Senate lawmakers will propose major changes to how federal chief information officers oversee IT investments, including giving them full budget authority and approval over all IT contracts.
In their version of the Federal IT Acquisition Reform Act (FITARA), Sens. Tom Carper (D-Del.) and Tom Coburn (R-Okla.), chairman and ranking member of the Homeland Security and Governmental Affairs Committee, respectively, will offer an amendment in the nature of a substitute for the House’s version of FITARA at a committee markup Wednesday.
In documents obtained by Federal News Radio, the Senate’s draft version of FITARA would require “the director of the Office of Management and Budget (OMB) to require in its annual IT capital planning guidance that the CIO of the agency (I) approve the agency’s information technology budget request; (II) certify that IT investments are implementing incremental development as defined by OMB; and (III) work with the Chief Human Capital Officer to review all IT positions requested in the budget to ensure the needs of the agency are being met.”
Additionally, the draft bill would give CIOs power to review and approve IT contracts or other agreements for technology products or services, and sanction any request to reprogram funds for IT.
The Senate’s draft version, however, doesn’t follow the House’s lead in requiring only one person with the title CIO. But it does give the agency CIO the right to “approve the appointment of any other employee with the title of Chief Information Officer at the agency, or who functions in the capacity of Chief Information Offer, for any component organization within the agency.”
The House passed its version of FITARA in May as part of the Defense Authorization bill.
The House’s version, sponsored by Reps. Darrell Issa (R-Calif.), chairman of the Oversight and Government Reform Committee, and Gerry Connolly (D-Va.), differs quite a bit from the Senate’s draft. The House would require agencies to have only one person with the title of CIO. It also would make the CIO the head of the agency’s oversight body for IT investments, but doesn’t give them approval authority.
“The Carper/Coburn amendment is clearly aimed at strengthening the role of the CIO within the federal government, giving CIOs a greater say in how IT funds are spent and how IT personnel are hired,” said Mike Hettinger, TechAmerica’s senior vice president for public policy. “The provisions in this bill go beyond what had been proposed as part of the House passed version of FITARA.”
The House and Senate bills are more aligned around areas such as data center consolidation and the broader use of strategic sourcing.
But otherwise, the two FITARA’s appear to be quite different. The Senate’s 27-page draft bill focuses a lot more on how CIOs and OMB manage projects, and less about acquisition issues.
A Senate committee aide said the Carper-Coburn substitute shares the same goals as the House’s version, but it uses different language and a different approach.
For example, the Senate’s bill would require OMB to ensure agencies make cost, schedule and performance data publicly accessible through the IT Dashboard, and make the CIO responsible for updating the information on the website quarterly, including addressing any risks or data quality issues associated with each investment.
“[T]he agency CIO is required to categorize the investment according to level of risk. The CIO cannot categorize the level of risk as not lower than medium risk for any investment determined by the CIO and program manager to not employ incremental development. The CIO also may not rate an investment at a lower level of risk than either the cost or schedule risk ratings,” the draft bill stated.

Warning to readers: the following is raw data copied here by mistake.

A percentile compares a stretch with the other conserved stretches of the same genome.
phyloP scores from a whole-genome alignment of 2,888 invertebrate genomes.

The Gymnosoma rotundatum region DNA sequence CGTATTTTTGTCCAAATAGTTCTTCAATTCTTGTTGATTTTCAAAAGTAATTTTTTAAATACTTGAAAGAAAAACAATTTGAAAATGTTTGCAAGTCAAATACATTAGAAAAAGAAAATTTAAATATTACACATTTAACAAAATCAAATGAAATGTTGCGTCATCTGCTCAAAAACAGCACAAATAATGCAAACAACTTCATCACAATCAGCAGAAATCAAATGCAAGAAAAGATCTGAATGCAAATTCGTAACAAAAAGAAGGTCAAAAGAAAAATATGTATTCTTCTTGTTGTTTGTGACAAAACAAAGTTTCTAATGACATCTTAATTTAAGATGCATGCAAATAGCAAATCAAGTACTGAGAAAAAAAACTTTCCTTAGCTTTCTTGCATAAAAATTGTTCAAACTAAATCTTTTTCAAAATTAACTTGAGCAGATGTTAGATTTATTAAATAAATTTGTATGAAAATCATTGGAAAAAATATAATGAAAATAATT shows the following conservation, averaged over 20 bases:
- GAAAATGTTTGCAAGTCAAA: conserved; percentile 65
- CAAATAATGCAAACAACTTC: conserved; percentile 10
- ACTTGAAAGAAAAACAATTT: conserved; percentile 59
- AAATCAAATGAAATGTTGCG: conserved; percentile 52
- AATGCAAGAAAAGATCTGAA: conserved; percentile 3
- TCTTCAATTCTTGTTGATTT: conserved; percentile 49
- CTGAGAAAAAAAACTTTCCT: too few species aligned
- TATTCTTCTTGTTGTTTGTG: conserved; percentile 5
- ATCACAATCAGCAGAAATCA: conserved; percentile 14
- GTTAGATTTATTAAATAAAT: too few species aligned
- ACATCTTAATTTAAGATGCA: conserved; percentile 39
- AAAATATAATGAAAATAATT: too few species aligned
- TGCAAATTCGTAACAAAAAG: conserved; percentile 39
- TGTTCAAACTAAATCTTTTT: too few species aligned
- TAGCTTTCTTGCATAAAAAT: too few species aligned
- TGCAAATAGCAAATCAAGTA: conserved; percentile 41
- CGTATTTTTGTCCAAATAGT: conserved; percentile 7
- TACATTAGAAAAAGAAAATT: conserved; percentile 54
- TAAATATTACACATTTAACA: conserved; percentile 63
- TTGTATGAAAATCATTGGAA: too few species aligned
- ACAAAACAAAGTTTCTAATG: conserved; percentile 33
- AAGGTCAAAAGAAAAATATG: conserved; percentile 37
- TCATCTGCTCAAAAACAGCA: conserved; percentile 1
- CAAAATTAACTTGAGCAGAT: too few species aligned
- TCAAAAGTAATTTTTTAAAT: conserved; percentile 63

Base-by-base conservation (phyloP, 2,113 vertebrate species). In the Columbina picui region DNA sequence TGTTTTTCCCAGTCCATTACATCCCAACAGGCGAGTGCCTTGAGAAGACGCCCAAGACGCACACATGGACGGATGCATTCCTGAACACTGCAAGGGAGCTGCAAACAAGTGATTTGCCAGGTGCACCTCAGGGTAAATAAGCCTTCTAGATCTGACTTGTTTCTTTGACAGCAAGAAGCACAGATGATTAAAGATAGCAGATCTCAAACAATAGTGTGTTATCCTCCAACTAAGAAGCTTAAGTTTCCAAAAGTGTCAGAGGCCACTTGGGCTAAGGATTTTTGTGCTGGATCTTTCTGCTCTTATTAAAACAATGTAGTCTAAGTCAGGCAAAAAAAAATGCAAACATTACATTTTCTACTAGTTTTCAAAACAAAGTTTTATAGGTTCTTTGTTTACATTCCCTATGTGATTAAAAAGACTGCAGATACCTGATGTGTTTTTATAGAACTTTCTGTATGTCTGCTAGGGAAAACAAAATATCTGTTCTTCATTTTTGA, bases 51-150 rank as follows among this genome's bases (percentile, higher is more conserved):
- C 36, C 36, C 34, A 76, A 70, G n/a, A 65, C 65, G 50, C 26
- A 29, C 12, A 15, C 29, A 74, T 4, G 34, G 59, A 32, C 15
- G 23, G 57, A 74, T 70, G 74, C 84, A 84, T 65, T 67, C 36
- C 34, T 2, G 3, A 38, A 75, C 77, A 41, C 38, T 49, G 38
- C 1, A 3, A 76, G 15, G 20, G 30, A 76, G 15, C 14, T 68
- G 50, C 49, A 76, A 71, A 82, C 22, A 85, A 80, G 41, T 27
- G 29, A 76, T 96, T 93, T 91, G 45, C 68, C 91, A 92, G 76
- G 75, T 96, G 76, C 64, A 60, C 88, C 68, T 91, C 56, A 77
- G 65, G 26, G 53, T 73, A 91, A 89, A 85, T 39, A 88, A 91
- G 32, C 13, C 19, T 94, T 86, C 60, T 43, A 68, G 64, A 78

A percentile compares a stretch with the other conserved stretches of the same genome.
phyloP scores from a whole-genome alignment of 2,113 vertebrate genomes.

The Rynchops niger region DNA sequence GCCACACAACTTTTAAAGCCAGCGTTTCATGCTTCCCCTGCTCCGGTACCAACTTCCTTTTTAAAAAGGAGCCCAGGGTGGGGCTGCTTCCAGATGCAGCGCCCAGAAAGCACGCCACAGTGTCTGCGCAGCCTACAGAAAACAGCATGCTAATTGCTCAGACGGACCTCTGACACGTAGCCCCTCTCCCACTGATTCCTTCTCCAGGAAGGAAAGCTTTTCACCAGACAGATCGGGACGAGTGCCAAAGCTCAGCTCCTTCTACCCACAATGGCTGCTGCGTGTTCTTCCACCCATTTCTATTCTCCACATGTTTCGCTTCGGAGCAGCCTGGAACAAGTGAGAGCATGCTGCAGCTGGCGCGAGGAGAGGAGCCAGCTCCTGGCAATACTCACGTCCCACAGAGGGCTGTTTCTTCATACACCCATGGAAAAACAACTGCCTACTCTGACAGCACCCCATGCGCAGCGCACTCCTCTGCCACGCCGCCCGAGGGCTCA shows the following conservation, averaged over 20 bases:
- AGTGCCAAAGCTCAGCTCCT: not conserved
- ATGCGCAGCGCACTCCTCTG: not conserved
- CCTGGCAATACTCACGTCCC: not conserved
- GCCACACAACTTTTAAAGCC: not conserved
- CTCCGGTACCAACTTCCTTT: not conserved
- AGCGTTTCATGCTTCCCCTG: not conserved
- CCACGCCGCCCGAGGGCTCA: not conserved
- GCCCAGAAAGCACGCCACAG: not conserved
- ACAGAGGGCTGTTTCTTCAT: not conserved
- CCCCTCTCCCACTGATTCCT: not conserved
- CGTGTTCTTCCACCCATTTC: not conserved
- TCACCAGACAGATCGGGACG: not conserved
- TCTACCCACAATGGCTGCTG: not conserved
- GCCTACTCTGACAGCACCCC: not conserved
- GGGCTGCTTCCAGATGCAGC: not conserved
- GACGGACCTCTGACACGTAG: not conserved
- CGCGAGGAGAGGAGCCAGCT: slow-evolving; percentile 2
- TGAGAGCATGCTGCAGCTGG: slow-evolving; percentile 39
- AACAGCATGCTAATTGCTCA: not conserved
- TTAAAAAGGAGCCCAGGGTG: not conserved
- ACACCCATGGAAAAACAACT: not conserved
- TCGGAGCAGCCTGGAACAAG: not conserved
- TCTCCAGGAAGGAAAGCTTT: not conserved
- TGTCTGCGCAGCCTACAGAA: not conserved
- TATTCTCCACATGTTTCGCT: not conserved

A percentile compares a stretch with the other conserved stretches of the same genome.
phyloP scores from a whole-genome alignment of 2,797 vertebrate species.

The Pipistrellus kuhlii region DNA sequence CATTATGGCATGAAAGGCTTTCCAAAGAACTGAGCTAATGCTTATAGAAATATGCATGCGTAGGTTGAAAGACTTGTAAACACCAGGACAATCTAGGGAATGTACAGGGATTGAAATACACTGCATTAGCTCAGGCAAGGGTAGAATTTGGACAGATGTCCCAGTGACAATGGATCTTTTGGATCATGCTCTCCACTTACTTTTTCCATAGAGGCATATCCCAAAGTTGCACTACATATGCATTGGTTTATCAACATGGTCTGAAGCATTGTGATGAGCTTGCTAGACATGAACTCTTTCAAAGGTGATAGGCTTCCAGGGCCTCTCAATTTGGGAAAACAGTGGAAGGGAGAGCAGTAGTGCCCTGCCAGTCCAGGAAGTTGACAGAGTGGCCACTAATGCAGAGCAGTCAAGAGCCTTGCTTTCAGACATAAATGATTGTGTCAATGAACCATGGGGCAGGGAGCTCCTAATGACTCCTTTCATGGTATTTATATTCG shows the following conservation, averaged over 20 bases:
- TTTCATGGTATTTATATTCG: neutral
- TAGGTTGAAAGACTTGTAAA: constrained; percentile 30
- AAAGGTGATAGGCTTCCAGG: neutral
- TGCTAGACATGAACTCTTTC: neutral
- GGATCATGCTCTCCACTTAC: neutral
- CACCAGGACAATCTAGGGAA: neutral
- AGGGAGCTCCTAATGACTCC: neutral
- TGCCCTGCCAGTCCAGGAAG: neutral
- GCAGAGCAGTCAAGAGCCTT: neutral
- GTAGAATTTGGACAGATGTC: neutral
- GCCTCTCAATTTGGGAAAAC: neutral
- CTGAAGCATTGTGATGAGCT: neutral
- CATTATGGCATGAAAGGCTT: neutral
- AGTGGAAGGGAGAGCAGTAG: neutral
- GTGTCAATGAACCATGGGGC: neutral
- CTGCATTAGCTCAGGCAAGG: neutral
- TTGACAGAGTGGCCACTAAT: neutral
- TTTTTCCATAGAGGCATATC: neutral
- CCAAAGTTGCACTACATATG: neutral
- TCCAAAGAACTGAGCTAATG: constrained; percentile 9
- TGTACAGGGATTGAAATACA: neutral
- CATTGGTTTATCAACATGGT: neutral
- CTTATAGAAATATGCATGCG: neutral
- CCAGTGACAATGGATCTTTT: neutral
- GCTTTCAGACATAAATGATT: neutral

Additionally for any investment that is rated as “high risk” for four consecutive quarters, the CIO and OMB must determine why the investment continues to be considered “high risk,” and determine how the CIO and OMB can address those risks, and whether the project is likely to succeed.
“The results of that review are then sent to the relevant Congressional Committees,” the draft bill stated. “If within one year of the date of completion of the above-mentioned review, the investment is still evaluated as high risk, the OMB Director shall deny any request for all future development, modernization, and enhancement funding until such time as the agency CIO certifies that the root causes have been addressed and there exists sufficient capability to deliver on the investment within the planned cost and schedule.”
The Senate has held several hearing over the last six months as part of its effort to create its version of FITARA.
The White House hasn’t been overtly supportive of many of these changes, however, addressing CIO authorities and improving project management oversight are two areas that OMB has issued memos.
Federal CIO Steve VanRoekel said recently that IT reform legislation may not necessarily be needed, but promised to work with Congress to address areas of potential concerns.
If the committee passes FITARA Wednesday, the bill then would go to the full Senate for a vote, or could be attached to the Senate’s version of the Defense Authorization bill. If the bill follows either of those two tracks, the House and Senate would have to work out their differences in conference committee.
“The risk management provisions, requiring quarterly review and certification for major IT investments, to evaluate potential problems, aims to highlight troubled projects early in the development process. These provisions are not dissimilar to the Nunn-McCurdy requirements for Major Defense Acquisition Programs as well as other IT reviews pushed by the administration and we will have to evaluate the potential impact of these provisions on the overall government IT ecosystem,” Hettinger said. “We look forward to working with Chairman Carper, Senator Coburn, Chairman Issa and Rep. Connolly and others to improve the way government buys IT.”